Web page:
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Lecture 16

CLA233 Lecture 16 Notes

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Department
Classics
Course
CLA233H1
Professor
Michael J.Dewar
Semester
Winter

Description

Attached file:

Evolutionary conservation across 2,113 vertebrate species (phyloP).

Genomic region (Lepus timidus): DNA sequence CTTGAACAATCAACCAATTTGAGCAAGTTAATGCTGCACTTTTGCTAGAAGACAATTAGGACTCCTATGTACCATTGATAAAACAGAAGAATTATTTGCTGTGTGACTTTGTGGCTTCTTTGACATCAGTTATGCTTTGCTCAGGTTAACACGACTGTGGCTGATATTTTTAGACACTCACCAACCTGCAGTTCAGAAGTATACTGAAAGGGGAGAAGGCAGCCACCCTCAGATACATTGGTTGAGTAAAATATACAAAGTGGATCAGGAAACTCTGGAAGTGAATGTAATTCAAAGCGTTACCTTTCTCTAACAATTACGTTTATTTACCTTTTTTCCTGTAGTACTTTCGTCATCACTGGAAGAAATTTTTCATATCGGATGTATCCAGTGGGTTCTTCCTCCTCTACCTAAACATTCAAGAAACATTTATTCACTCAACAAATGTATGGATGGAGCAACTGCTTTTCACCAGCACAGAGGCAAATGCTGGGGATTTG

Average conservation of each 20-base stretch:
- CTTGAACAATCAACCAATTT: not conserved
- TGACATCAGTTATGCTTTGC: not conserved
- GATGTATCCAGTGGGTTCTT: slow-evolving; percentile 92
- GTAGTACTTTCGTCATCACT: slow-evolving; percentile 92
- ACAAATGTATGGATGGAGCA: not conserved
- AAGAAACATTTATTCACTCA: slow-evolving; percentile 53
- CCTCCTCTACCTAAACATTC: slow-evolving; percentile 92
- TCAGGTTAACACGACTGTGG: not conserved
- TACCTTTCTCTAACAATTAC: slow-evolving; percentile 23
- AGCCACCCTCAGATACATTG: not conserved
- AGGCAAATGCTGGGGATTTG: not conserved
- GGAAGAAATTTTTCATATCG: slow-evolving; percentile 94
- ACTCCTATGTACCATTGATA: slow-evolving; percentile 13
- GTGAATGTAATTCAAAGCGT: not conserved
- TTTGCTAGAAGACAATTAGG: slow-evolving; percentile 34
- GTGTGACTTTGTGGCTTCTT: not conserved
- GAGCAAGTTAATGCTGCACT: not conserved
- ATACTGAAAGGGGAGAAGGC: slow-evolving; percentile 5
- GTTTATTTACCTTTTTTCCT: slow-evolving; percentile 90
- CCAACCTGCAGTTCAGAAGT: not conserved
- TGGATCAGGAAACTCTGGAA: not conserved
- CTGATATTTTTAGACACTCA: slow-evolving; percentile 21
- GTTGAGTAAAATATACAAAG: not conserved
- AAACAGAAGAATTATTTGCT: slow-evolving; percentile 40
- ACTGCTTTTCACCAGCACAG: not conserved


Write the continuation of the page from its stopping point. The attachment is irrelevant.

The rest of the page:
CLA233 Lecture 16 Notes Imperialism I – Force - limits of the Roman empire – mainly geographically - west – Atlantic - north – frontiers – permanent markers – River Danube – natural boundaries - south – Sahara - east – not geographical – prominent empires – empire of modern-day Iran – once conquered modern-day Iraq, but abandoned it - conquest – key part of the Roman empire in the 2 ndcentury B.C. – Carthage - about 60% of young men aged 16-30 served in the Roman army - with time – staffed by non-Roman men, also Italian/Latin tribes - allies and subject peoples as well - ethnicity – conceived of in different ways during this time – Romans as a race, nation - example of Cato – Sabine - being Roman as culture and political allegiance – not race or language - year 212 A.D. – everyone in the empire who was not a slave was made a Roman citizen - explain their success by citizen militia – every Roman had gone through military service - to be a senator – at least three years of military service was required - after the law to serve in order to be a senator was removed – still was expected Roman Discipline Leads to Roman Supremacy - Vegitius tells how to run a Roman army – belief in the permanence of a professional army - marked emphasis on discipline and training - professional army in ancient world was not normal until the Roman army - professionalism – in part what makes the Roman army so powerful - Romans are always training – when not fighting - army – trains and builds - strict discipline – not common during the time - outside legion – sacrosanct bodies – but within the legion they were at the mercy of their commander - centurions – non-aristocrats of highest rank – badge of office was a stick made with vine stem – mark of authority to inflict punishment - during rebellion – centurions massacred by legionaries - life tough in the legion itself - in citizen militia – took any healthy person - in professional army – very choosy – took only the best - legionaries were provided with armour – very different from the typical armies - systematic training and equipment - winter spent drilling and training – preparing for warfare – therefore when war came – not scared because they knew what to do - Roman legions – thorough and ruthless – incredible investments made in time, men, and material - Josephus – Jew who becomes a Roman citizen – writes in Greek - history of rebellion he calls the “Jewish Wars” - subjection and destruction of the city of Jerusalem and temple of Herod the Great - Romans conquered war not trough luck but through bravery, strength, and discipline - draws on the differences between trained professionals and citizen militia - even when not in war – training exercises which mimic battles – even with weapons – unique for this time - always at the peak of their physical condition - Romans do in battle the same as in training – only difference is that they draw blood - each legionary had a pack – wooden stakes, hammers, and other materials to build a wooden camp/fortress - vast logistical pack-up as well – so that when the Roman army invades, they are already planning to stay – have everything they need - plan ahead – planning before action - designed as a warning to not rebel against the Romans - also benefits – traitor – Josephus - makes the right choice – becomes the advisor of Vespasian - given the “Roman bargain” – act in the Roman way and will be given the opportunity to rise in Roman society The Destruction of Jerusalem - in 70 A.D. - Romanized Jewish description - describing the utter destruction of the holy temples - Romans so angry at the Jews that the order of Titus was to destroy everything and kill everyone - Roman decision to kill ten thousand pe
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